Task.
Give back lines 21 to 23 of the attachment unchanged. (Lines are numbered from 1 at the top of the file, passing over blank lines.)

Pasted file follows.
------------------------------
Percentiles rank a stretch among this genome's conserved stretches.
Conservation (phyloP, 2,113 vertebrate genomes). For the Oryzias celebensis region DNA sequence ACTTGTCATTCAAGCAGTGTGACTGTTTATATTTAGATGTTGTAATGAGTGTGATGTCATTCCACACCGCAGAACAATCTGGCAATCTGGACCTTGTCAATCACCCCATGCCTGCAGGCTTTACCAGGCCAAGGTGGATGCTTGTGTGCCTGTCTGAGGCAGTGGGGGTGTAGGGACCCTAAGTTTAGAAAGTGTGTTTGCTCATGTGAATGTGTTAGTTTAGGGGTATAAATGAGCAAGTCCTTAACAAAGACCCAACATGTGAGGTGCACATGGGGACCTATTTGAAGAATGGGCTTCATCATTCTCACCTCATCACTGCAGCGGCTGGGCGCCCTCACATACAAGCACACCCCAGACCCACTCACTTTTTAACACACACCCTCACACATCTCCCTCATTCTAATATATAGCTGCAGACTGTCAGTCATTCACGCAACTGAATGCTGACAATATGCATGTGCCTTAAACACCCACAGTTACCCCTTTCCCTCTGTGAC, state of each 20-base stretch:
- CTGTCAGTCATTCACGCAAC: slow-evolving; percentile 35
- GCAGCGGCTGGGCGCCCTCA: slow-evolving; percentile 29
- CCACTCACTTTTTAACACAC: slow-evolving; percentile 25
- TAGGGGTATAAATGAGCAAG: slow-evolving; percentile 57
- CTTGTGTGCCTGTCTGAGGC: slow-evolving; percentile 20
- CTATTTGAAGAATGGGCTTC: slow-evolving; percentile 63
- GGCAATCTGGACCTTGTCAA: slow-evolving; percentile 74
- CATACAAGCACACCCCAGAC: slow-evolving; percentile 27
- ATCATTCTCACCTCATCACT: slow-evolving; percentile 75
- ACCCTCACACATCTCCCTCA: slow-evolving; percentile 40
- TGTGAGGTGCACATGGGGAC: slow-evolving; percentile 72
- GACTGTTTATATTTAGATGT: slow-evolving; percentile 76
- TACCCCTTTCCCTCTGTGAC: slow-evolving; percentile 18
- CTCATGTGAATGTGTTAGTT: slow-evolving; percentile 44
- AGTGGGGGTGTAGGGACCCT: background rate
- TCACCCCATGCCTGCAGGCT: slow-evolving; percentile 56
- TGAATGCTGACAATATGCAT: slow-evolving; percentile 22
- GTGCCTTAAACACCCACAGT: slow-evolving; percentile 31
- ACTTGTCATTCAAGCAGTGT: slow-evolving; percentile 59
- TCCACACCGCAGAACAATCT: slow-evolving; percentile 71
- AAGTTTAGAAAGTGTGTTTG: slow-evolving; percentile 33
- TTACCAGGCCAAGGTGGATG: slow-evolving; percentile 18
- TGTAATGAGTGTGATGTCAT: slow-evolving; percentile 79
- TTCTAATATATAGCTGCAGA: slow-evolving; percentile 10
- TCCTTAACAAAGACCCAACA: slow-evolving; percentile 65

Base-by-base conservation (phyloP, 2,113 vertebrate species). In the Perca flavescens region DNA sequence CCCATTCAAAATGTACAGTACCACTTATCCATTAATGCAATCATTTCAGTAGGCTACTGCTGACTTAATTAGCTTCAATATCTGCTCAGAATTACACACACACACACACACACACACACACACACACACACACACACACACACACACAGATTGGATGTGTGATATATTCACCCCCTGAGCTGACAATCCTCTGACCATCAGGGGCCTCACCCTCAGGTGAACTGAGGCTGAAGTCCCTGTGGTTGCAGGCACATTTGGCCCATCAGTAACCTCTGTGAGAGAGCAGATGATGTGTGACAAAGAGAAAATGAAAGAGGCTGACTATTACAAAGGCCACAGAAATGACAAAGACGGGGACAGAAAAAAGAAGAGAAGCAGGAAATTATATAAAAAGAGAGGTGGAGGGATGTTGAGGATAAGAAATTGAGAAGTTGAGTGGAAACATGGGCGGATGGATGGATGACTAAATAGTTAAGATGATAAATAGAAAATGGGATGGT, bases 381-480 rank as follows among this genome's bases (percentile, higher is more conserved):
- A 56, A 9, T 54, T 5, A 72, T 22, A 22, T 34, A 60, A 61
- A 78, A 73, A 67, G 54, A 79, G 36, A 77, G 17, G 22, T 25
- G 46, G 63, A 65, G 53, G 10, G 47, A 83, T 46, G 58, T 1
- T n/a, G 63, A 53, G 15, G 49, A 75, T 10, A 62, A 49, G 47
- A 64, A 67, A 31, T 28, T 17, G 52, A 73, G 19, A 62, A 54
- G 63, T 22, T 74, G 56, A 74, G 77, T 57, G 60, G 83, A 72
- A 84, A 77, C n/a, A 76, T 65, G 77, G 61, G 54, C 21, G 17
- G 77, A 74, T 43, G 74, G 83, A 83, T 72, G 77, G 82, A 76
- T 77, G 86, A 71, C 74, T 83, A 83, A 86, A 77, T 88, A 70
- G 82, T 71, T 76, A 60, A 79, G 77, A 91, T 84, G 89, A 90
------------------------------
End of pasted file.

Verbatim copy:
- ACTTGTCATTCAAGCAGTGT: slow-evolving; percentile 59
- TCCACACCGCAGAACAATCT: slow-evolving; percentile 71
- AAGTTTAGAAAGTGTGTTTG: slow-evolving; percentile 33